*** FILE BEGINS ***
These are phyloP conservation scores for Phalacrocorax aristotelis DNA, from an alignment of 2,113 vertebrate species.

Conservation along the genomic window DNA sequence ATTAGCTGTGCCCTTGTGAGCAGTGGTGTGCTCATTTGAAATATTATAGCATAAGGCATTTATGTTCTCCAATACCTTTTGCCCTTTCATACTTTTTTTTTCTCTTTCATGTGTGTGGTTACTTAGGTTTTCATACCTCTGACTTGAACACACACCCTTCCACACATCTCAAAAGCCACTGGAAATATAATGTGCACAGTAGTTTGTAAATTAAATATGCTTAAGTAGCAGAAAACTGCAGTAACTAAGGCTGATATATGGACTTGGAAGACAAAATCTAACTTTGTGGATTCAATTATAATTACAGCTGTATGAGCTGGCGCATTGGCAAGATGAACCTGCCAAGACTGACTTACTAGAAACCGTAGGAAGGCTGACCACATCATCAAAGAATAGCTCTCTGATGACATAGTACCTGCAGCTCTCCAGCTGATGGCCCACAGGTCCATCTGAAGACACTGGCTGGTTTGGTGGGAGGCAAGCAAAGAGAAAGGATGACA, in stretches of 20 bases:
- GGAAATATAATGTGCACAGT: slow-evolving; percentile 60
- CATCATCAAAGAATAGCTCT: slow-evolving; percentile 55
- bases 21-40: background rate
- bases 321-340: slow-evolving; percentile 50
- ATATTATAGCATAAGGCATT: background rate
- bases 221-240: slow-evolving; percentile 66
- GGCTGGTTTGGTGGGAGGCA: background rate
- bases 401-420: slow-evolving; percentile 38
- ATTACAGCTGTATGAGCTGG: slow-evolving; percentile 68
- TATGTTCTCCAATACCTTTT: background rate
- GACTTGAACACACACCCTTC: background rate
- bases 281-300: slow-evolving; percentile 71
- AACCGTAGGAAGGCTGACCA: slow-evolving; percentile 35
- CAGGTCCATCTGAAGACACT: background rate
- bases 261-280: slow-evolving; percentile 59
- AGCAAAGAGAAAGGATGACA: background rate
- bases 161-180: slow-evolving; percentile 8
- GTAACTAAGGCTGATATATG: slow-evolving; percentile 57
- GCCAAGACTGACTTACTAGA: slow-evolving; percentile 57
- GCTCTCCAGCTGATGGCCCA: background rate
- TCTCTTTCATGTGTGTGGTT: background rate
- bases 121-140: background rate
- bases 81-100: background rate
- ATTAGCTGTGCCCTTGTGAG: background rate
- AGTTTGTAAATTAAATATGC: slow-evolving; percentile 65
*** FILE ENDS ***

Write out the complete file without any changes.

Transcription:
These are phyloP conservation scores for Phalacrocorax aristotelis DNA, from an alignment of 2,113 vertebrate species.

Conservation along the genomic window DNA sequence ATTAGCTGTGCCCTTGTGAGCAGTGGTGTGCTCATTTGAAATATTATAGCATAAGGCATTTATGTTCTCCAATACCTTTTGCCCTTTCATACTTTTTTTTTCTCTTTCATGTGTGTGGTTACTTAGGTTTTCATACCTCTGACTTGAACACACACCCTTCCACACATCTCAAAAGCCACTGGAAATATAATGTGCACAGTAGTTTGTAAATTAAATATGCTTAAGTAGCAGAAAACTGCAGTAACTAAGGCTGATATATGGACTTGGAAGACAAAATCTAACTTTGTGGATTCAATTATAATTACAGCTGTATGAGCTGGCGCATTGGCAAGATGAACCTGCCAAGACTGACTTACTAGAAACCGTAGGAAGGCTGACCACATCATCAAAGAATAGCTCTCTGATGACATAGTACCTGCAGCTCTCCAGCTGATGGCCCACAGGTCCATCTGAAGACACTGGCTGGTTTGGTGGGAGGCAAGCAAAGAGAAAGGATGACA, in stretches of 20 bases:
- GGAAATATAATGTGCACAGT: slow-evolving; percentile 60
- CATCATCAAAGAATAGCTCT: slow-evolving; percentile 55
- bases 21-40: background rate
- bases 321-340: slow-evolving; percentile 50
- ATATTATAGCATAAGGCATT: background rate
- bases 221-240: slow-evolving; percentile 66
- GGCTGGTTTGGTGGGAGGCA: background rate
- bases 401-420: slow-evolving; percentile 38
- ATTACAGCTGTATGAGCTGG: slow-evolving; percentile 68
- TATGTTCTCCAATACCTTTT: background rate
- GACTTGAACACACACCCTTC: background rate
- bases 281-300: slow-evolving; percentile 71
- AACCGTAGGAAGGCTGACCA: slow-evolving; percentile 35
- CAGGTCCATCTGAAGACACT: background rate
- bases 261-280: slow-evolving; percentile 59
- AGCAAAGAGAAAGGATGACA: background rate
- bases 161-180: slow-evolving; percentile 8
- GTAACTAAGGCTGATATATG: slow-evolving; percentile 57
- GCCAAGACTGACTTACTAGA: slow-evolving; percentile 57
- GCTCTCCAGCTGATGGCCCA: background rate
- TCTCTTTCATGTGTGTGGTT: background rate
- bases 121-140: background rate
- bases 81-100: background rate
- ATTAGCTGTGCCCTTGTGAG: background rate
- AGTTTGTAAATTAAATATGC: slow-evolving; percentile 65